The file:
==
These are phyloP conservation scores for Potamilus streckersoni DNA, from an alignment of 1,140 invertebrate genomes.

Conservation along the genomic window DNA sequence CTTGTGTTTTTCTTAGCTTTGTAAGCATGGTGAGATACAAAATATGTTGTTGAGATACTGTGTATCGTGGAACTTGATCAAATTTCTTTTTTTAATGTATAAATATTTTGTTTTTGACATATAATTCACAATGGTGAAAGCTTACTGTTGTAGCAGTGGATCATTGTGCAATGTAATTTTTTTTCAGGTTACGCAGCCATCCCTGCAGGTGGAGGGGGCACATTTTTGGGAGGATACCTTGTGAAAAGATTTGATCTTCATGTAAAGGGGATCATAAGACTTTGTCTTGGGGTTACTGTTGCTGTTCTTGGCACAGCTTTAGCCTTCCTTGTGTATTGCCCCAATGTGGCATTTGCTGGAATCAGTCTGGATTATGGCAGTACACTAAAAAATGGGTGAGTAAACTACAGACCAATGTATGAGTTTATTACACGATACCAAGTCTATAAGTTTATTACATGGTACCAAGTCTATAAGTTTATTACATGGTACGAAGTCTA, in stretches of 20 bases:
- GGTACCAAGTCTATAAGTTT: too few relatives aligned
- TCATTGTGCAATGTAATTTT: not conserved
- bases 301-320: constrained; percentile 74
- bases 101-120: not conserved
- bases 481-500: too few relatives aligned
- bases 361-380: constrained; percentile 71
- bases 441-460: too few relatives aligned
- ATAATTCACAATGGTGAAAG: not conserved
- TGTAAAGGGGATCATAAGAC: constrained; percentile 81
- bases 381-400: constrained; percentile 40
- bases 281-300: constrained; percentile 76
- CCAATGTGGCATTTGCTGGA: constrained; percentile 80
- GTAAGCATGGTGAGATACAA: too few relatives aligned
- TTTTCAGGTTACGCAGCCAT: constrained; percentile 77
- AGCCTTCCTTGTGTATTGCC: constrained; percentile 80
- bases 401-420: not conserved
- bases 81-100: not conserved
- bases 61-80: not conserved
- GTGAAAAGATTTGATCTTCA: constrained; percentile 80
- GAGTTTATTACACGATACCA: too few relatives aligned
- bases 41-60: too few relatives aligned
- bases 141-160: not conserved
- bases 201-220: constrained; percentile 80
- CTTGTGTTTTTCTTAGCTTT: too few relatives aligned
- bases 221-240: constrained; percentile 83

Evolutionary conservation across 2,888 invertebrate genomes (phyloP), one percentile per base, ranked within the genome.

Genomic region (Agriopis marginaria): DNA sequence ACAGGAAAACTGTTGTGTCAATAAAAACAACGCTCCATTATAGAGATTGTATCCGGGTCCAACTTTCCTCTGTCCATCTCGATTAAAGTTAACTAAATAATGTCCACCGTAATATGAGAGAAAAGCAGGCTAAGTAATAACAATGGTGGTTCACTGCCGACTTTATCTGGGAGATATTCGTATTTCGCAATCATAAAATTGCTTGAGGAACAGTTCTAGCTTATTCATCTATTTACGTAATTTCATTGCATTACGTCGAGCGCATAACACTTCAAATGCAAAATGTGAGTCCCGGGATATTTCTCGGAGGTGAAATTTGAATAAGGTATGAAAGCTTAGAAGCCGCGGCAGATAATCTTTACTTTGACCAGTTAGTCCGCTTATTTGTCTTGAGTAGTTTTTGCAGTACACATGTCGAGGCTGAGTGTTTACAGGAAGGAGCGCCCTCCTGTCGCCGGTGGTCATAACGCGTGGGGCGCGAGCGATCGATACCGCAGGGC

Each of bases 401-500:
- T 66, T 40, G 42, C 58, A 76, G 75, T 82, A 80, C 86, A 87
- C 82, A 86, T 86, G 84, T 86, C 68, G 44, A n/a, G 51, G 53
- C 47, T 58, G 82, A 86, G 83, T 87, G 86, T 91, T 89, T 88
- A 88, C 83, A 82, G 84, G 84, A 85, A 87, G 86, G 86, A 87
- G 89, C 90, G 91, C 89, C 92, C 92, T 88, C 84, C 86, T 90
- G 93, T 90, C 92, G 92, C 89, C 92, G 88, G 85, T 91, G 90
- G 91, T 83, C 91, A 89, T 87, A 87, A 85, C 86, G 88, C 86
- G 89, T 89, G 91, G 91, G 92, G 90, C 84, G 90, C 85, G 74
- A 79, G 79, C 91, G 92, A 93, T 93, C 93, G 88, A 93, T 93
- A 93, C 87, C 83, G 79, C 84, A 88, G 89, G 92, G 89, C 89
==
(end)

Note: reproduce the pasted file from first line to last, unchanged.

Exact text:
These are phyloP conservation scores for Potamilus streckersoni DNA, from an alignment of 1,140 invertebrate genomes.

Conservation along the genomic window DNA sequence CTTGTGTTTTTCTTAGCTTTGTAAGCATGGTGAGATACAAAATATGTTGTTGAGATACTGTGTATCGTGGAACTTGATCAAATTTCTTTTTTTAATGTATAAATATTTTGTTTTTGACATATAATTCACAATGGTGAAAGCTTACTGTTGTAGCAGTGGATCATTGTGCAATGTAATTTTTTTTCAGGTTACGCAGCCATCCCTGCAGGTGGAGGGGGCACATTTTTGGGAGGATACCTTGTGAAAAGATTTGATCTTCATGTAAAGGGGATCATAAGACTTTGTCTTGGGGTTACTGTTGCTGTTCTTGGCACAGCTTTAGCCTTCCTTGTGTATTGCCCCAATGTGGCATTTGCTGGAATCAGTCTGGATTATGGCAGTACACTAAAAAATGGGTGAGTAAACTACAGACCAATGTATGAGTTTATTACACGATACCAAGTCTATAAGTTTATTACATGGTACCAAGTCTATAAGTTTATTACATGGTACGAAGTCTA, in stretches of 20 bases:
- GGTACCAAGTCTATAAGTTT: too few relatives aligned
- TCATTGTGCAATGTAATTTT: not conserved
- bases 301-320: constrained; percentile 74
- bases 101-120: not conserved
- bases 481-500: too few relatives aligned
- bases 361-380: constrained; percentile 71
- bases 441-460: too few relatives aligned
- ATAATTCACAATGGTGAAAG: not conserved
- TGTAAAGGGGATCATAAGAC: constrained; percentile 81
- bases 381-400: constrained; percentile 40
- bases 281-300: constrained; percentile 76
- CCAATGTGGCATTTGCTGGA: constrained; percentile 80
- GTAAGCATGGTGAGATACAA: too few relatives aligned
- TTTTCAGGTTACGCAGCCAT: constrained; percentile 77
- AGCCTTCCTTGTGTATTGCC: constrained; percentile 80
- bases 401-420: not conserved
- bases 81-100: not conserved
- bases 61-80: not conserved
- GTGAAAAGATTTGATCTTCA: constrained; percentile 80
- GAGTTTATTACACGATACCA: too few relatives aligned
- bases 41-60: too few relatives aligned
- bases 141-160: not conserved
- bases 201-220: constrained; percentile 80
- CTTGTGTTTTTCTTAGCTTT: too few relatives aligned
- bases 221-240: constrained; percentile 83

Evolutionary conservation across 2,888 invertebrate genomes (phyloP), one percentile per base, ranked within the genome.

Genomic region (Agriopis marginaria): DNA sequence ACAGGAAAACTGTTGTGTCAATAAAAACAACGCTCCATTATAGAGATTGTATCCGGGTCCAACTTTCCTCTGTCCATCTCGATTAAAGTTAACTAAATAATGTCCACCGTAATATGAGAGAAAAGCAGGCTAAGTAATAACAATGGTGGTTCACTGCCGACTTTATCTGGGAGATATTCGTATTTCGCAATCATAAAATTGCTTGAGGAACAGTTCTAGCTTATTCATCTATTTACGTAATTTCATTGCATTACGTCGAGCGCATAACACTTCAAATGCAAAATGTGAGTCCCGGGATATTTCTCGGAGGTGAAATTTGAATAAGGTATGAAAGCTTAGAAGCCGCGGCAGATAATCTTTACTTTGACCAGTTAGTCCGCTTATTTGTCTTGAGTAGTTTTTGCAGTACACATGTCGAGGCTGAGTGTTTACAGGAAGGAGCGCCCTCCTGTCGCCGGTGGTCATAACGCGTGGGGCGCGAGCGATCGATACCGCAGGGC

Each of bases 401-500:
- T 66, T 40, G 42, C 58, A 76, G 75, T 82, A 80, C 86, A 87
- C 82, A 86, T 86, G 84, T 86, C 68, G 44, A n/a, G 51, G 53
- C 47, T 58, G 82, A 86, G 83, T 87, G 86, T 91, T 89, T 88
- A 88, C 83, A 82, G 84, G 84, A 85, A 87, G 86, G 86, A 87
- G 89, C 90, G 91, C 89, C 92, C 92, T 88, C 84, C 86, T 90
- G 93, T 90, C 92, G 92, C 89, C 92, G 88, G 85, T 91, G 90
- G 91, T 83, C 91, A 89, T 87, A 87, A 85, C 86, G 88, C 86
- G 89, T 89, G 91, G 91, G 92, G 90, C 84, G 90, C 85, G 74
- A 79, G 79, C 91, G 92, A 93, T 93, C 93, G 88, A 93, T 93
- A 93, C 87, C 83, G 79, C 84, A 88, G 89, G 92, G 89, C 89